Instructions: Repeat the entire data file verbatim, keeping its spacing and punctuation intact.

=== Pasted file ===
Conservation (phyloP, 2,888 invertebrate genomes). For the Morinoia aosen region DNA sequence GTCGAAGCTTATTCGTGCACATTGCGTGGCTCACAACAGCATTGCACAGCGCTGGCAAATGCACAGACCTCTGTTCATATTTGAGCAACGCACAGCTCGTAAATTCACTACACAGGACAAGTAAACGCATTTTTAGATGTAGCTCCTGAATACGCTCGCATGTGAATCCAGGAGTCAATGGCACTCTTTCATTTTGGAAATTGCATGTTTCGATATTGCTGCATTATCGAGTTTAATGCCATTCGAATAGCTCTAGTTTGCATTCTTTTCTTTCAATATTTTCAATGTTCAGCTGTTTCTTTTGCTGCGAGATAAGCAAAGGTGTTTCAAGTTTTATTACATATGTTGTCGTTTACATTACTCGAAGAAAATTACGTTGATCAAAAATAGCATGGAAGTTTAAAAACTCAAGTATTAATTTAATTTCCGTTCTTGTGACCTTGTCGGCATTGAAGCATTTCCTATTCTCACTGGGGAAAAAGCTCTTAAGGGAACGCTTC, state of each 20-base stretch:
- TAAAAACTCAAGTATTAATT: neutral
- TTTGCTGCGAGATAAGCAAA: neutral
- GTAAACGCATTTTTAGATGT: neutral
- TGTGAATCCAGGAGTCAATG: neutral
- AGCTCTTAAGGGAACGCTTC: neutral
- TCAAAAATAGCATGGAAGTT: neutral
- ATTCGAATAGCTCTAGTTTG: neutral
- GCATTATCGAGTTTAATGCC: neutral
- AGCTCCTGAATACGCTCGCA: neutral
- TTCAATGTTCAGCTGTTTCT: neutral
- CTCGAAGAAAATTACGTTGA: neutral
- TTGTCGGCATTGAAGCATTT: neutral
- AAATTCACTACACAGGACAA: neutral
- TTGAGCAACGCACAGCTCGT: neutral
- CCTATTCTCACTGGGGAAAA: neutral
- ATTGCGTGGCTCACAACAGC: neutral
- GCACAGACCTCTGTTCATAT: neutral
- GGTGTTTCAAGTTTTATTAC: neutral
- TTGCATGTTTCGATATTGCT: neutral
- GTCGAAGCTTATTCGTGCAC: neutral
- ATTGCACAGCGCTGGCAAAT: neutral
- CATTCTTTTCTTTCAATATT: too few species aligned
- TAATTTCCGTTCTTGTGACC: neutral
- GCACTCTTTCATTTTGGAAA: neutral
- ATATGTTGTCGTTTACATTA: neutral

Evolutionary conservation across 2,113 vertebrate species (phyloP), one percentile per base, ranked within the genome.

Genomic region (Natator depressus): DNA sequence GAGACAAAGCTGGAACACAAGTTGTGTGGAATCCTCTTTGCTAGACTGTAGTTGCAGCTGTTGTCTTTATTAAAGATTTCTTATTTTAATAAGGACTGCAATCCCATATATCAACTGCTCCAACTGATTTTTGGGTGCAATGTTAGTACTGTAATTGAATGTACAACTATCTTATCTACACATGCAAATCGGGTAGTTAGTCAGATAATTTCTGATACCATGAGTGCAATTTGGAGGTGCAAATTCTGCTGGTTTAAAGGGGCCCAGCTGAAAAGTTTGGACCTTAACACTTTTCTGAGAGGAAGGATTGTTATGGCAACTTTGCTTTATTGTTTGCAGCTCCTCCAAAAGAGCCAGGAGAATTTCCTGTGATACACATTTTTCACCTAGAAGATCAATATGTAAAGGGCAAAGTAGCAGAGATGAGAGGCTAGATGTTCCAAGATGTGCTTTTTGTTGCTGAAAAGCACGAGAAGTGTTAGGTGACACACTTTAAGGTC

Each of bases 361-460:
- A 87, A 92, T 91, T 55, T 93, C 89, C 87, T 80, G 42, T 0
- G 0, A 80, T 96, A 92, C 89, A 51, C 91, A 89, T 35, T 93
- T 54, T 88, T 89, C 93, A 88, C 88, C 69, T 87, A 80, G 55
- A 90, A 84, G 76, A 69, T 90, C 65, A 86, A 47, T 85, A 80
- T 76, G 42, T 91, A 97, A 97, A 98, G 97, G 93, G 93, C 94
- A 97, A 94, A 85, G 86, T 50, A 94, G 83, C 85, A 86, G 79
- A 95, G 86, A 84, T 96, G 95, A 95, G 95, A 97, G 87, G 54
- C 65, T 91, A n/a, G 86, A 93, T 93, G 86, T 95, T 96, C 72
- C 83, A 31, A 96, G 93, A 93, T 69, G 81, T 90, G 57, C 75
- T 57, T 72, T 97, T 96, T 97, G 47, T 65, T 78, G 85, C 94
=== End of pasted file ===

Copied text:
Conservation (phyloP, 2,888 invertebrate genomes). For the Morinoia aosen region DNA sequence GTCGAAGCTTATTCGTGCACATTGCGTGGCTCACAACAGCATTGCACAGCGCTGGCAAATGCACAGACCTCTGTTCATATTTGAGCAACGCACAGCTCGTAAATTCACTACACAGGACAAGTAAACGCATTTTTAGATGTAGCTCCTGAATACGCTCGCATGTGAATCCAGGAGTCAATGGCACTCTTTCATTTTGGAAATTGCATGTTTCGATATTGCTGCATTATCGAGTTTAATGCCATTCGAATAGCTCTAGTTTGCATTCTTTTCTTTCAATATTTTCAATGTTCAGCTGTTTCTTTTGCTGCGAGATAAGCAAAGGTGTTTCAAGTTTTATTACATATGTTGTCGTTTACATTACTCGAAGAAAATTACGTTGATCAAAAATAGCATGGAAGTTTAAAAACTCAAGTATTAATTTAATTTCCGTTCTTGTGACCTTGTCGGCATTGAAGCATTTCCTATTCTCACTGGGGAAAAAGCTCTTAAGGGAACGCTTC, state of each 20-base stretch:
- TAAAAACTCAAGTATTAATT: neutral
- TTTGCTGCGAGATAAGCAAA: neutral
- GTAAACGCATTTTTAGATGT: neutral
- TGTGAATCCAGGAGTCAATG: neutral
- AGCTCTTAAGGGAACGCTTC: neutral
- TCAAAAATAGCATGGAAGTT: neutral
- ATTCGAATAGCTCTAGTTTG: neutral
- GCATTATCGAGTTTAATGCC: neutral
- AGCTCCTGAATACGCTCGCA: neutral
- TTCAATGTTCAGCTGTTTCT: neutral
- CTCGAAGAAAATTACGTTGA: neutral
- TTGTCGGCATTGAAGCATTT: neutral
- AAATTCACTACACAGGACAA: neutral
- TTGAGCAACGCACAGCTCGT: neutral
- CCTATTCTCACTGGGGAAAA: neutral
- ATTGCGTGGCTCACAACAGC: neutral
- GCACAGACCTCTGTTCATAT: neutral
- GGTGTTTCAAGTTTTATTAC: neutral
- TTGCATGTTTCGATATTGCT: neutral
- GTCGAAGCTTATTCGTGCAC: neutral
- ATTGCACAGCGCTGGCAAAT: neutral
- CATTCTTTTCTTTCAATATT: too few species aligned
- TAATTTCCGTTCTTGTGACC: neutral
- GCACTCTTTCATTTTGGAAA: neutral
- ATATGTTGTCGTTTACATTA: neutral

Evolutionary conservation across 2,113 vertebrate species (phyloP), one percentile per base, ranked within the genome.

Genomic region (Natator depressus): DNA sequence GAGACAAAGCTGGAACACAAGTTGTGTGGAATCCTCTTTGCTAGACTGTAGTTGCAGCTGTTGTCTTTATTAAAGATTTCTTATTTTAATAAGGACTGCAATCCCATATATCAACTGCTCCAACTGATTTTTGGGTGCAATGTTAGTACTGTAATTGAATGTACAACTATCTTATCTACACATGCAAATCGGGTAGTTAGTCAGATAATTTCTGATACCATGAGTGCAATTTGGAGGTGCAAATTCTGCTGGTTTAAAGGGGCCCAGCTGAAAAGTTTGGACCTTAACACTTTTCTGAGAGGAAGGATTGTTATGGCAACTTTGCTTTATTGTTTGCAGCTCCTCCAAAAGAGCCAGGAGAATTTCCTGTGATACACATTTTTCACCTAGAAGATCAATATGTAAAGGGCAAAGTAGCAGAGATGAGAGGCTAGATGTTCCAAGATGTGCTTTTTGTTGCTGAAAAGCACGAGAAGTGTTAGGTGACACACTTTAAGGTC

Each of bases 361-460:
- A 87, A 92, T 91, T 55, T 93, C 89, C 87, T 80, G 42, T 0
- G 0, A 80, T 96, A 92, C 89, A 51, C 91, A 89, T 35, T 93
- T 54, T 88, T 89, C 93, A 88, C 88, C 69, T 87, A 80, G 55
- A 90, A 84, G 76, A 69, T 90, C 65, A 86, A 47, T 85, A 80
- T 76, G 42, T 91, A 97, A 97, A 98, G 97, G 93, G 93, C 94
- A 97, A 94, A 85, G 86, T 50, A 94, G 83, C 85, A 86, G 79
- A 95, G 86, A 84, T 96, G 95, A 95, G 95, A 97, G 87, G 54
- C 65, T 91, A n/a, G 86, A 93, T 93, G 86, T 95, T 96, C 72
- C 83, A 31, A 96, G 93, A 93, T 69, G 81, T 90, G 57, C 75
- T 57, T 72, T 97, T 96, T 97, G 47, T 65, T 78, G 85, C 94